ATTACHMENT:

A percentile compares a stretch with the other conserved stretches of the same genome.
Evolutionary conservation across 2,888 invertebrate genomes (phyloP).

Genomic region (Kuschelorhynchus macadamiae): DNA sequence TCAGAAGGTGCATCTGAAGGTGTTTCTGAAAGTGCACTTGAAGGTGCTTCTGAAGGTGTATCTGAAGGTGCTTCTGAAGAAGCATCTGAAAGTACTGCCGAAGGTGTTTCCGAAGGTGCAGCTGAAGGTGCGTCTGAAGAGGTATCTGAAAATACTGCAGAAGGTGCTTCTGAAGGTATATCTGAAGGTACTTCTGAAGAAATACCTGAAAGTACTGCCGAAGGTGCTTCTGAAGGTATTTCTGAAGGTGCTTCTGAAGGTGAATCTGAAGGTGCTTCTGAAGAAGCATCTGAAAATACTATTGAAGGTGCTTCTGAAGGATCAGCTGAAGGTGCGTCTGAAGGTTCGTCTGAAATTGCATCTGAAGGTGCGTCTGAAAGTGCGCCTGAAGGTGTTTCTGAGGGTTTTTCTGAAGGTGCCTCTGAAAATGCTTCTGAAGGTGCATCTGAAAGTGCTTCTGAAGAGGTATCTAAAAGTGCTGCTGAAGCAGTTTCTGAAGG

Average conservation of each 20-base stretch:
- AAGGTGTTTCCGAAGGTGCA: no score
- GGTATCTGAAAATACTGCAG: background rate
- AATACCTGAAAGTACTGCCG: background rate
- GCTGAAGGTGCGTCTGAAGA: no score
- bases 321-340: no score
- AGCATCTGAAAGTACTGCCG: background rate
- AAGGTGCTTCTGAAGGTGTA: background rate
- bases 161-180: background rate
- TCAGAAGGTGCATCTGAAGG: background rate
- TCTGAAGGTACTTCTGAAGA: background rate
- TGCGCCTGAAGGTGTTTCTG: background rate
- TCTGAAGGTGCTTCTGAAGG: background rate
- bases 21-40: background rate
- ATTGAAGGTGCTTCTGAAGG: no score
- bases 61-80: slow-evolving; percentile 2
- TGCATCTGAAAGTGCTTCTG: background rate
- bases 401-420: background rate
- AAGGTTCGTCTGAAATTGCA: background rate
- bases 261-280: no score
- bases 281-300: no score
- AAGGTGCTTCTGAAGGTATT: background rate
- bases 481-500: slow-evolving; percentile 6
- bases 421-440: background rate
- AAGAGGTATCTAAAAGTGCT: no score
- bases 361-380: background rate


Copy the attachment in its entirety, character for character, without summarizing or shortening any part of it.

A percentile compares a stretch with the other conserved stretches of the same genome.
Evolutionary conservation across 2,888 invertebrate genomes (phyloP).

Genomic region (Kuschelorhynchus macadamiae): DNA sequence TCAGAAGGTGCATCTGAAGGTGTTTCTGAAAGTGCACTTGAAGGTGCTTCTGAAGGTGTATCTGAAGGTGCTTCTGAAGAAGCATCTGAAAGTACTGCCGAAGGTGTTTCCGAAGGTGCAGCTGAAGGTGCGTCTGAAGAGGTATCTGAAAATACTGCAGAAGGTGCTTCTGAAGGTATATCTGAAGGTACTTCTGAAGAAATACCTGAAAGTACTGCCGAAGGTGCTTCTGAAGGTATTTCTGAAGGTGCTTCTGAAGGTGAATCTGAAGGTGCTTCTGAAGAAGCATCTGAAAATACTATTGAAGGTGCTTCTGAAGGATCAGCTGAAGGTGCGTCTGAAGGTTCGTCTGAAATTGCATCTGAAGGTGCGTCTGAAAGTGCGCCTGAAGGTGTTTCTGAGGGTTTTTCTGAAGGTGCCTCTGAAAATGCTTCTGAAGGTGCATCTGAAAGTGCTTCTGAAGAGGTATCTAAAAGTGCTGCTGAAGCAGTTTCTGAAGG

Average conservation of each 20-base stretch:
- AAGGTGTTTCCGAAGGTGCA: no score
- GGTATCTGAAAATACTGCAG: background rate
- AATACCTGAAAGTACTGCCG: background rate
- GCTGAAGGTGCGTCTGAAGA: no score
- bases 321-340: no score
- AGCATCTGAAAGTACTGCCG: background rate
- AAGGTGCTTCTGAAGGTGTA: background rate
- bases 161-180: background rate
- TCAGAAGGTGCATCTGAAGG: background rate
- TCTGAAGGTACTTCTGAAGA: background rate
- TGCGCCTGAAGGTGTTTCTG: background rate
- TCTGAAGGTGCTTCTGAAGG: background rate
- bases 21-40: background rate
- ATTGAAGGTGCTTCTGAAGG: no score
- bases 61-80: slow-evolving; percentile 2
- TGCATCTGAAAGTGCTTCTG: background rate
- bases 401-420: background rate
- AAGGTTCGTCTGAAATTGCA: background rate
- bases 261-280: no score
- bases 281-300: no score
- AAGGTGCTTCTGAAGGTATT: background rate
- bases 481-500: slow-evolving; percentile 6
- bases 421-440: background rate
- AAGAGGTATCTAAAAGTGCT: no score
- bases 361-380: background rate